With Chris Martin singing “Yellow” in my ear, I turn up my ipod and set out to conquer my homework. It’s routine for me, as well as many other students, to listen to music while doing homework. While some believe that listening to music is detrimental since it is distracts people from their work, there are plenty of studies that prove music can actually be beneficial.
Music naturally puts people in various moods, be it sad, motivated, or happy. When I listen to music that puts me in a good mood, it is instinctive for me to hum along or tap my feet to the beat. Annie Murphy Paul writes in Time Ideas that music provides people with a “relaxed focus”, placing them in a good mood and helping them work effectively.
I’ve noticed a difference when I listen to music while doing homework–I feel focused and ready to work.
An article in Psychology Today suggests that in a recent study, “people in a positive mood learned to classify items…faster than those in a neutral or negative mood”. An article in Phoenix Forward says that in a study, students who listened to music while studying had “reduced blood pressure, heartbeat and stress.” Therefore, music that puts people in a good mood helps them learn better and faster, without being as stressed.
Studies done by University of Windsor in Canada exhibited the effect of music on the productivity of software developers. The research showed an overall lower performance with the developers when they had no background music.
When background music was played, participants noted the music improved their mood and work ethic. Researchers noted that “this positive change in mood correlated with increased curiosity — an excellent thing to have when doing creative work”. Yet again, music plays a very beneficial role in decreasing stress and improving work.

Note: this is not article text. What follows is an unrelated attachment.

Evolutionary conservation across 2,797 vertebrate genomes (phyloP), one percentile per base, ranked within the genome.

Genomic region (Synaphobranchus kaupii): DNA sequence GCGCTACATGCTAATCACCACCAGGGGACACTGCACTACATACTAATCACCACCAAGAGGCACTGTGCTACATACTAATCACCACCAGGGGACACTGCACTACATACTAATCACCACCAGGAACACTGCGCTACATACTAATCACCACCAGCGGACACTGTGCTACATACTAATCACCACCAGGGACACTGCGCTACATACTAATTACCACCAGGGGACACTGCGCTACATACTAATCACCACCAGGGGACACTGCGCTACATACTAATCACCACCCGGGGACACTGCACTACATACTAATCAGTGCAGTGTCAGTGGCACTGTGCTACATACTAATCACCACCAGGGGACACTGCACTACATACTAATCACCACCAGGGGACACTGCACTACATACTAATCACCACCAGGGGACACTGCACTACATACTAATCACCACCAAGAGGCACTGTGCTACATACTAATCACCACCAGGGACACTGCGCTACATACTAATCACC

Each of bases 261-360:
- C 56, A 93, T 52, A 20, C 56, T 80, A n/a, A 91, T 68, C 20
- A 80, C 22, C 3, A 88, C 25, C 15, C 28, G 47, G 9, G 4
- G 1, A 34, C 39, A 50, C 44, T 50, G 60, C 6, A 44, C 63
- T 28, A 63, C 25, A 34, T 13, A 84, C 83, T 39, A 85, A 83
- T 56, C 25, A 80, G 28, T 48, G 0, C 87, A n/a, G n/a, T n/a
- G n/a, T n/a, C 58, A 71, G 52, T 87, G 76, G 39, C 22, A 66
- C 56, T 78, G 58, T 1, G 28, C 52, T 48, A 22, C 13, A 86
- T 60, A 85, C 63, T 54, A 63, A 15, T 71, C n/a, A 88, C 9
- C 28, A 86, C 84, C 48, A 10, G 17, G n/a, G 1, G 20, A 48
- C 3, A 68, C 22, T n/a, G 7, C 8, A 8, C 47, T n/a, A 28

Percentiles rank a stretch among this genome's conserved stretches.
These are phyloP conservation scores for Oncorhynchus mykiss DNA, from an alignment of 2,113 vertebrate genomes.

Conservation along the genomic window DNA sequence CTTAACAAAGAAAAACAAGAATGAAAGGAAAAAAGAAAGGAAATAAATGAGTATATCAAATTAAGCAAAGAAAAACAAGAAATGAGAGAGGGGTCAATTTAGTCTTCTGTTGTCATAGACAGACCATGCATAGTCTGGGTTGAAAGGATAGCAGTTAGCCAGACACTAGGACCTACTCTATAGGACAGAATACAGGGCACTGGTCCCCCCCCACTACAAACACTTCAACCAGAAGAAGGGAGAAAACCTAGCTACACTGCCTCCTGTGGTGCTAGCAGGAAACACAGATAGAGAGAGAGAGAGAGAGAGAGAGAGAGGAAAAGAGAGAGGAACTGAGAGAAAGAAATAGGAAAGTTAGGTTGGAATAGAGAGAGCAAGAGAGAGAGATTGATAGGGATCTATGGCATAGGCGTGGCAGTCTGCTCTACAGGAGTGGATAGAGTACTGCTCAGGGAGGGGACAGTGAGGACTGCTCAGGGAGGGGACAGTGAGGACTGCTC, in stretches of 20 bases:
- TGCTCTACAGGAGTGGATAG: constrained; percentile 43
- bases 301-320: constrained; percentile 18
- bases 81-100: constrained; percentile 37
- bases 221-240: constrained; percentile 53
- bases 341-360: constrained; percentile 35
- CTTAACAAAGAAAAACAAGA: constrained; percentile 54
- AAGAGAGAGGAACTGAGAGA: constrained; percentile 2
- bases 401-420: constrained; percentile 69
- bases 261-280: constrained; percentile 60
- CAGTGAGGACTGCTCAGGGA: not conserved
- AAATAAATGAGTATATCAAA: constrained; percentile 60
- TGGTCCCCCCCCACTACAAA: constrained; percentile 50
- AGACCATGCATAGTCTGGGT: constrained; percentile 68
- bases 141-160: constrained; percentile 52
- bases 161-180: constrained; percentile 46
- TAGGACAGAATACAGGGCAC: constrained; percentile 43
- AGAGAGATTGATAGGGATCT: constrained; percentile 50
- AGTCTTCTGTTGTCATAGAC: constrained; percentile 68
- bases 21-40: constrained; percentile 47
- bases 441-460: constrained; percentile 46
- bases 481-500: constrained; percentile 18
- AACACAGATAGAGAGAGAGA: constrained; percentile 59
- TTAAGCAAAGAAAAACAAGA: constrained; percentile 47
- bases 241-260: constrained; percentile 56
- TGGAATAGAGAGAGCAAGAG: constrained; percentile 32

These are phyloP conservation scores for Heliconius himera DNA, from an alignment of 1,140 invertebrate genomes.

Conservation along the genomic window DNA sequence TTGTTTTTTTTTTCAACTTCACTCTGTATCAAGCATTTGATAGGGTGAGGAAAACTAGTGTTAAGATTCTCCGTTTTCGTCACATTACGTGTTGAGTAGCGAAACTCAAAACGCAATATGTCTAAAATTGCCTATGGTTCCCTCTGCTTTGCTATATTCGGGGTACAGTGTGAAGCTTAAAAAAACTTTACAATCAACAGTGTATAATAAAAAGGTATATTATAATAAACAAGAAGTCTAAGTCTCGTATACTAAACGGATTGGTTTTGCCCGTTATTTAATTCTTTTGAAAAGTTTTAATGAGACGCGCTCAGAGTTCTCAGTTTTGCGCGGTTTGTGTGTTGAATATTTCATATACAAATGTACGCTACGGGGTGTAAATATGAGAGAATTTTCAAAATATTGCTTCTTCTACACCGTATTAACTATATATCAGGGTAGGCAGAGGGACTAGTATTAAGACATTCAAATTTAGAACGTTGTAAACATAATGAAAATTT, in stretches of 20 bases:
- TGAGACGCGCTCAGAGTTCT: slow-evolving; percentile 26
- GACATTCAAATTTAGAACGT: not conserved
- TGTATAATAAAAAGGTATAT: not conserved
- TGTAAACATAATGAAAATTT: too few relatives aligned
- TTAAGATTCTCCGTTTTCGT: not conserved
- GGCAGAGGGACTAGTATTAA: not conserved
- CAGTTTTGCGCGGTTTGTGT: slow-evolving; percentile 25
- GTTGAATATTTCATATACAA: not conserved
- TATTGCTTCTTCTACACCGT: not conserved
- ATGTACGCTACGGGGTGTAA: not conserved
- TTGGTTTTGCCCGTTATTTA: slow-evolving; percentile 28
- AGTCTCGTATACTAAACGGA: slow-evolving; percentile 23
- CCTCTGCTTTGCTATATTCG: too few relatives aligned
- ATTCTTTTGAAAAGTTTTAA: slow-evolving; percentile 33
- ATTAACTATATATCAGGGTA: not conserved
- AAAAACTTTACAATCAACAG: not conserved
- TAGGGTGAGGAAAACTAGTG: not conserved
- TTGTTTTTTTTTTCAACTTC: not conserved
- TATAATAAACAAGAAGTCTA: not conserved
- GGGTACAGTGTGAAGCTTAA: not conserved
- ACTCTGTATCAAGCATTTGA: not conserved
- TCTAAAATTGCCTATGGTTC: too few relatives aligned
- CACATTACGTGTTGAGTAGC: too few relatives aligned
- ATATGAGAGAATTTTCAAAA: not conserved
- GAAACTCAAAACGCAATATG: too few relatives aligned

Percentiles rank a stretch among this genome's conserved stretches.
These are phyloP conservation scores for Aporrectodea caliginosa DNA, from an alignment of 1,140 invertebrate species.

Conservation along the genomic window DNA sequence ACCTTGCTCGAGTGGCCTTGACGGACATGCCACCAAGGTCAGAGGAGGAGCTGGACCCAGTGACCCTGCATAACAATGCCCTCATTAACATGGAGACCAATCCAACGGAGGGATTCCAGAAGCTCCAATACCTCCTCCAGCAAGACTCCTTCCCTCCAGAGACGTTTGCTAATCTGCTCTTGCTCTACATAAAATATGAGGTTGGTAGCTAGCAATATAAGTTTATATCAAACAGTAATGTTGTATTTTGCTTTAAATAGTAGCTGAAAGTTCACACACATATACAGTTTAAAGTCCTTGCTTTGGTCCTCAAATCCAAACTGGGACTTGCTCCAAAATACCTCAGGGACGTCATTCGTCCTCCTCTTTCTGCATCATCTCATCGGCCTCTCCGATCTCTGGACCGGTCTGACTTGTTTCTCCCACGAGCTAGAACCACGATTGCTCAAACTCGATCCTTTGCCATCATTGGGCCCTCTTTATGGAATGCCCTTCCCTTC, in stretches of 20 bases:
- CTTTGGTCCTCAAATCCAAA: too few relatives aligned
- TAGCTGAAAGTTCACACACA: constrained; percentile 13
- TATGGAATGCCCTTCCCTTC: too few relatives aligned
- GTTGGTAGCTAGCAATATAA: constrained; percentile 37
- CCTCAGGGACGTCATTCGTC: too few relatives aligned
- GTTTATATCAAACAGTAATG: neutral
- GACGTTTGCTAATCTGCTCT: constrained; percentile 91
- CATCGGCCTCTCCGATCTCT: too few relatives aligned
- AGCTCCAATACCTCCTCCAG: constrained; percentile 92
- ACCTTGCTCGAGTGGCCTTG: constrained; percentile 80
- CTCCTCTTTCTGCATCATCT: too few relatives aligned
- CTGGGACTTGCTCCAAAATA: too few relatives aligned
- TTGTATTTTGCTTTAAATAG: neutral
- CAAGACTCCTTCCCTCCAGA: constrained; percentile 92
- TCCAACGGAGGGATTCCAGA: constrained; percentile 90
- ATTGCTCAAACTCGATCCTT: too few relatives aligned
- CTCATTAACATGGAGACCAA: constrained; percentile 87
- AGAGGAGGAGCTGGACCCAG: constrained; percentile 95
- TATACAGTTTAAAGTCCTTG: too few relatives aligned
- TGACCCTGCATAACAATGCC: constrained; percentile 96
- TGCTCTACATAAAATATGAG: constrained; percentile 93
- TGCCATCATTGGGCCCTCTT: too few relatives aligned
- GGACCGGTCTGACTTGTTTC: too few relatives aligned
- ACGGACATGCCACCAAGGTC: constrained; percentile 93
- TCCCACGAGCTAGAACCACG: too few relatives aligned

Another benefit of music is that it helps activate certain parts of the brain. In the same article in Phoenix Forward, a study was conducted in the 90s to prove that music stimulates the brain. “A tempo of 60 beats per minute activates the right hemisphere of the brain, while the material being studied activates the left hemisphere of the brain. With both hemispheres activated, the brain can process information more efficiently.” For reference, “Yellow” by Coldplay has 87 beats per minute, according to the BPM Database.
Classical music from the Baroque Era (1600-1750) has, on average, 60 bpm–meaning that music by artists like Mozart and Bach can activate parts of the brain, increasing memory. in 1993, when an experiment was conducted to show the effect of Mozart’s music on the brain. The experiment, which was later published in Nature magazine, showed an increase in spatial reasoning when people listened to Mozart. Spatial reasoning is the ability to visualize patterns and manipulate them mentally, often used in subjects such as psychology and computer science. The results of the famous experiment were later called the “Mozart Effect.”
An article in Science Daily described the effect symphonies have on memory. Researchers from the Stanford University School of Medicine looked at brain images of people listening to short symphonies by an 18th century composer. They found that “music engages the areas of the brain involved with paying attention, making predictions and updating the event in memory”, so again classical music helps with memory.
While classical music stimulates the brain more so than modern music, I’ll stick to Coldplay as I complete my homework.